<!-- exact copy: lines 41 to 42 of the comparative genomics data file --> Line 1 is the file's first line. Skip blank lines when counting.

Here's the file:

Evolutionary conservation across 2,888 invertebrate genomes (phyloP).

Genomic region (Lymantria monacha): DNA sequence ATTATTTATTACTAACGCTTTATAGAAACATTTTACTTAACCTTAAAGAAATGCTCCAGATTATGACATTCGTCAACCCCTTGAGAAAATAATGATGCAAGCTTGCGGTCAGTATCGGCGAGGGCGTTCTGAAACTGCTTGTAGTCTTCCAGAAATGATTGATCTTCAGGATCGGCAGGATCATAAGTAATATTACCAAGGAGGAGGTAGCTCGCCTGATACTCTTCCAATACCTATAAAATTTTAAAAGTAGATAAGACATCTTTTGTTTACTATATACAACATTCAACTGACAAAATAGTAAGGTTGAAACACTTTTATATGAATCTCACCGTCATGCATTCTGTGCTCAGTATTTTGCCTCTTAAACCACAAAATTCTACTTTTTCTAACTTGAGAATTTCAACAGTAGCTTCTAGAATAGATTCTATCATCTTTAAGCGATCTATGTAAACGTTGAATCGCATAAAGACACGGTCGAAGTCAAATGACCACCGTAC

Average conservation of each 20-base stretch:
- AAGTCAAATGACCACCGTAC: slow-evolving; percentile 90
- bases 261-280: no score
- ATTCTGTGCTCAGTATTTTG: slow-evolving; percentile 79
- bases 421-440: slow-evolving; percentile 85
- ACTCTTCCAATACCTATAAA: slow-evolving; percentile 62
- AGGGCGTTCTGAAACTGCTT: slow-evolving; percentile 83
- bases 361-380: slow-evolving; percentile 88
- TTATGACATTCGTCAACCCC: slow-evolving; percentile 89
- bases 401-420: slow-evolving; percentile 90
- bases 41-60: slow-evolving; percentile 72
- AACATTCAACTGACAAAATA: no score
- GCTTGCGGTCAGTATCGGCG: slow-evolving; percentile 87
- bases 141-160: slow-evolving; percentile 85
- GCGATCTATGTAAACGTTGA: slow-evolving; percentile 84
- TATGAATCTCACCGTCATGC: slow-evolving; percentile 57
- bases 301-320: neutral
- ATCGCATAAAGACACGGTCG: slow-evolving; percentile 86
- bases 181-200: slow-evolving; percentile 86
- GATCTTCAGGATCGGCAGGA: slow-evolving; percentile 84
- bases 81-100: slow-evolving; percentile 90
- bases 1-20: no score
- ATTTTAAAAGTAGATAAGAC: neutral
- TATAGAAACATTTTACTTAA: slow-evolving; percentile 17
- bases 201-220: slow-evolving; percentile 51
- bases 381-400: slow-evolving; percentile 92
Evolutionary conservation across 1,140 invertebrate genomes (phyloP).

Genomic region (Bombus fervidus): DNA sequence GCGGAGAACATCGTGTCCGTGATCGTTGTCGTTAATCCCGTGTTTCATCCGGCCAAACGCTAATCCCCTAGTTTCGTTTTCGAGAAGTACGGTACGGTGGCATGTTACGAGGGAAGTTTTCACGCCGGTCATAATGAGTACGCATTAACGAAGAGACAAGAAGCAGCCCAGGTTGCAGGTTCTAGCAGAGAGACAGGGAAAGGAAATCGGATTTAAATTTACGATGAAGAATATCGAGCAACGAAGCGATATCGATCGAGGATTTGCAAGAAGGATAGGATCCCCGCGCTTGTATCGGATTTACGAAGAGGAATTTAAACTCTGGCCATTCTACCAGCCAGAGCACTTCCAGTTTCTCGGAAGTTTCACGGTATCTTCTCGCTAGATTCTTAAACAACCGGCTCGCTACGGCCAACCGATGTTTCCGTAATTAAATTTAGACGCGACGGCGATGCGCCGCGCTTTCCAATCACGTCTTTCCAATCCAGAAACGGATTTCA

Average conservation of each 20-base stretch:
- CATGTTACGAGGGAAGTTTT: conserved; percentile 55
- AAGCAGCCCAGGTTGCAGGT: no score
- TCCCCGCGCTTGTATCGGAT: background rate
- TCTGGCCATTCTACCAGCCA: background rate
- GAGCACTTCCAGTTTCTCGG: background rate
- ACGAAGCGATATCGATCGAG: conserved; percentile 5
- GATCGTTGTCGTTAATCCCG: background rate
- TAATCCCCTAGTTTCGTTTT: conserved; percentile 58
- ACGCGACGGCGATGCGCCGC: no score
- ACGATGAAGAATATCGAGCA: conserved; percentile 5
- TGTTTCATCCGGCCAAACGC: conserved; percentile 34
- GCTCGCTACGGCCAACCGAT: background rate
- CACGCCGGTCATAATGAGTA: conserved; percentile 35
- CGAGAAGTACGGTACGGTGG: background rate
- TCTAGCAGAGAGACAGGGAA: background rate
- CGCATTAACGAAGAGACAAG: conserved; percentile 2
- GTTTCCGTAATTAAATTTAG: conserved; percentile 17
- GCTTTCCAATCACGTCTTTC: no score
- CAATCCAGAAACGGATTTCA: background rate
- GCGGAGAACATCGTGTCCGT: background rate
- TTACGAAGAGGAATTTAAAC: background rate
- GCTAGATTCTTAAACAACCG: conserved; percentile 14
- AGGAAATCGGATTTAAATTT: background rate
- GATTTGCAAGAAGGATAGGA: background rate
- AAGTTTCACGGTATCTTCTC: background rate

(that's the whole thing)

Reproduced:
- ACGATGAAGAATATCGAGCA: conserved; percentile 5
- TGTTTCATCCGGCCAAACGC: conserved; percentile 34